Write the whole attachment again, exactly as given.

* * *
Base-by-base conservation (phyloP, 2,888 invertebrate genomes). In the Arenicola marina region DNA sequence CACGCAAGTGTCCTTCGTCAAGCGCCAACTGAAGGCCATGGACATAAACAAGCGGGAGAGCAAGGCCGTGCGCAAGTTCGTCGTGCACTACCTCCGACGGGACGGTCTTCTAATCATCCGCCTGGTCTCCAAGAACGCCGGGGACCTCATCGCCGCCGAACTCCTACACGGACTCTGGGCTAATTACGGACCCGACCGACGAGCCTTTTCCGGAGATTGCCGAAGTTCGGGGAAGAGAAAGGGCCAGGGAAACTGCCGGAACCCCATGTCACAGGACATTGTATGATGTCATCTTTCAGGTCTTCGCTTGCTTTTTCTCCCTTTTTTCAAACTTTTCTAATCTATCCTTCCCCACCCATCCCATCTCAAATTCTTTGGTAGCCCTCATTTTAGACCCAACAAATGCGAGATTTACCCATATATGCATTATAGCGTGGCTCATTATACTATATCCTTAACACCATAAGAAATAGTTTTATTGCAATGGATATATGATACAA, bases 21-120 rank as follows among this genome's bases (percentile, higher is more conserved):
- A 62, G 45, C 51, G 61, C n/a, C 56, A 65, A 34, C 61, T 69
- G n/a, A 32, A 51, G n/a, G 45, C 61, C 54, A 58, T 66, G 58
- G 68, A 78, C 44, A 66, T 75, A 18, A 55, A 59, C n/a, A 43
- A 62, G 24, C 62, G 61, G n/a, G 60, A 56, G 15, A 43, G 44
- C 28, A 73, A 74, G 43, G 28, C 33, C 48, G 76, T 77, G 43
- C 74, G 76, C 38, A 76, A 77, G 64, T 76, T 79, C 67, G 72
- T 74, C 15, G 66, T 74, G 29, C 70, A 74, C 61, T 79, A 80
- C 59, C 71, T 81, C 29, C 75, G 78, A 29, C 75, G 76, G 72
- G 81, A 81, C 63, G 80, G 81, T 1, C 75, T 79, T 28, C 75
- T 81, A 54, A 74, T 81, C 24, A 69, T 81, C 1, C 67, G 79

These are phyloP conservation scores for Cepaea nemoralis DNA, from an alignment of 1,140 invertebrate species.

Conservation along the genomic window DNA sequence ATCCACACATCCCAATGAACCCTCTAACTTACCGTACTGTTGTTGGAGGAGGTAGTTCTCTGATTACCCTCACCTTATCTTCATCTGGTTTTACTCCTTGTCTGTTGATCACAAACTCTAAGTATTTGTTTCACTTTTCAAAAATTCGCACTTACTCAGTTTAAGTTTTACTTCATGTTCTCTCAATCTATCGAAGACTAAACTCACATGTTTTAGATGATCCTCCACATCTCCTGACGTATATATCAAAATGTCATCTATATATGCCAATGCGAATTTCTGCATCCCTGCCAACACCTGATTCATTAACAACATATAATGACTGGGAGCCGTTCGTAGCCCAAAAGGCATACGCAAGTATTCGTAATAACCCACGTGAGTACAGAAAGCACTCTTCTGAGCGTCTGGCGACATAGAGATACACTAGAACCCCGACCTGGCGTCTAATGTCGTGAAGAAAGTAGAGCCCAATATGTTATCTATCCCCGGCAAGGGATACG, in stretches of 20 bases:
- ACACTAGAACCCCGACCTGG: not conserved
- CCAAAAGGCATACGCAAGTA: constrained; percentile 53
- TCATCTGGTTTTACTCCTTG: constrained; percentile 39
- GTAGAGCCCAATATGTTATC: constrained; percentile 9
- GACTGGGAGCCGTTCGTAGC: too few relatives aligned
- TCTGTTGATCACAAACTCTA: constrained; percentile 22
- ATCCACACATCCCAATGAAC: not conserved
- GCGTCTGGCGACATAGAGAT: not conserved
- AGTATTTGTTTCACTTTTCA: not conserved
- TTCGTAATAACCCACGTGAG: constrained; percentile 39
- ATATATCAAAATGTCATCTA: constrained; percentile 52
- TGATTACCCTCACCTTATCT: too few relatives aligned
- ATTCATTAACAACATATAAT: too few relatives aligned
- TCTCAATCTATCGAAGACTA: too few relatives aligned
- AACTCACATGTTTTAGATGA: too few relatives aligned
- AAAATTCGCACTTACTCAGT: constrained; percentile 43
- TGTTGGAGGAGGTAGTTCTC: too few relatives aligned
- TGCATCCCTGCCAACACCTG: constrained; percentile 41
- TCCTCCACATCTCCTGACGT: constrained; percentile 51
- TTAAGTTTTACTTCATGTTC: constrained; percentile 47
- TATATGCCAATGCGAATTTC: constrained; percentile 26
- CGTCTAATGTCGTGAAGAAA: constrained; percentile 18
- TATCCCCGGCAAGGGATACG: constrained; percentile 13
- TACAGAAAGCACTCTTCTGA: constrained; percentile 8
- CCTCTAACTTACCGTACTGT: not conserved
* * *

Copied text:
Base-by-base conservation (phyloP, 2,888 invertebrate genomes). In the Arenicola marina region DNA sequence CACGCAAGTGTCCTTCGTCAAGCGCCAACTGAAGGCCATGGACATAAACAAGCGGGAGAGCAAGGCCGTGCGCAAGTTCGTCGTGCACTACCTCCGACGGGACGGTCTTCTAATCATCCGCCTGGTCTCCAAGAACGCCGGGGACCTCATCGCCGCCGAACTCCTACACGGACTCTGGGCTAATTACGGACCCGACCGACGAGCCTTTTCCGGAGATTGCCGAAGTTCGGGGAAGAGAAAGGGCCAGGGAAACTGCCGGAACCCCATGTCACAGGACATTGTATGATGTCATCTTTCAGGTCTTCGCTTGCTTTTTCTCCCTTTTTTCAAACTTTTCTAATCTATCCTTCCCCACCCATCCCATCTCAAATTCTTTGGTAGCCCTCATTTTAGACCCAACAAATGCGAGATTTACCCATATATGCATTATAGCGTGGCTCATTATACTATATCCTTAACACCATAAGAAATAGTTTTATTGCAATGGATATATGATACAA, bases 21-120 rank as follows among this genome's bases (percentile, higher is more conserved):
- A 62, G 45, C 51, G 61, C n/a, C 56, A 65, A 34, C 61, T 69
- G n/a, A 32, A 51, G n/a, G 45, C 61, C 54, A 58, T 66, G 58
- G 68, A 78, C 44, A 66, T 75, A 18, A 55, A 59, C n/a, A 43
- A 62, G 24, C 62, G 61, G n/a, G 60, A 56, G 15, A 43, G 44
- C 28, A 73, A 74, G 43, G 28, C 33, C 48, G 76, T 77, G 43
- C 74, G 76, C 38, A 76, A 77, G 64, T 76, T 79, C 67, G 72
- T 74, C 15, G 66, T 74, G 29, C 70, A 74, C 61, T 79, A 80
- C 59, C 71, T 81, C 29, C 75, G 78, A 29, C 75, G 76, G 72
- G 81, A 81, C 63, G 80, G 81, T 1, C 75, T 79, T 28, C 75
- T 81, A 54, A 74, T 81, C 24, A 69, T 81, C 1, C 67, G 79

These are phyloP conservation scores for Cepaea nemoralis DNA, from an alignment of 1,140 invertebrate species.

Conservation along the genomic window DNA sequence ATCCACACATCCCAATGAACCCTCTAACTTACCGTACTGTTGTTGGAGGAGGTAGTTCTCTGATTACCCTCACCTTATCTTCATCTGGTTTTACTCCTTGTCTGTTGATCACAAACTCTAAGTATTTGTTTCACTTTTCAAAAATTCGCACTTACTCAGTTTAAGTTTTACTTCATGTTCTCTCAATCTATCGAAGACTAAACTCACATGTTTTAGATGATCCTCCACATCTCCTGACGTATATATCAAAATGTCATCTATATATGCCAATGCGAATTTCTGCATCCCTGCCAACACCTGATTCATTAACAACATATAATGACTGGGAGCCGTTCGTAGCCCAAAAGGCATACGCAAGTATTCGTAATAACCCACGTGAGTACAGAAAGCACTCTTCTGAGCGTCTGGCGACATAGAGATACACTAGAACCCCGACCTGGCGTCTAATGTCGTGAAGAAAGTAGAGCCCAATATGTTATCTATCCCCGGCAAGGGATACG, in stretches of 20 bases:
- ACACTAGAACCCCGACCTGG: not conserved
- CCAAAAGGCATACGCAAGTA: constrained; percentile 53
- TCATCTGGTTTTACTCCTTG: constrained; percentile 39
- GTAGAGCCCAATATGTTATC: constrained; percentile 9
- GACTGGGAGCCGTTCGTAGC: too few relatives aligned
- TCTGTTGATCACAAACTCTA: constrained; percentile 22
- ATCCACACATCCCAATGAAC: not conserved
- GCGTCTGGCGACATAGAGAT: not conserved
- AGTATTTGTTTCACTTTTCA: not conserved
- TTCGTAATAACCCACGTGAG: constrained; percentile 39
- ATATATCAAAATGTCATCTA: constrained; percentile 52
- TGATTACCCTCACCTTATCT: too few relatives aligned
- ATTCATTAACAACATATAAT: too few relatives aligned
- TCTCAATCTATCGAAGACTA: too few relatives aligned
- AACTCACATGTTTTAGATGA: too few relatives aligned
- AAAATTCGCACTTACTCAGT: constrained; percentile 43
- TGTTGGAGGAGGTAGTTCTC: too few relatives aligned
- TGCATCCCTGCCAACACCTG: constrained; percentile 41
- TCCTCCACATCTCCTGACGT: constrained; percentile 51
- TTAAGTTTTACTTCATGTTC: constrained; percentile 47
- TATATGCCAATGCGAATTTC: constrained; percentile 26
- CGTCTAATGTCGTGAAGAAA: constrained; percentile 18
- TATCCCCGGCAAGGGATACG: constrained; percentile 13
- TACAGAAAGCACTCTTCTGA: constrained; percentile 8
- CCTCTAACTTACCGTACTGT: not conserved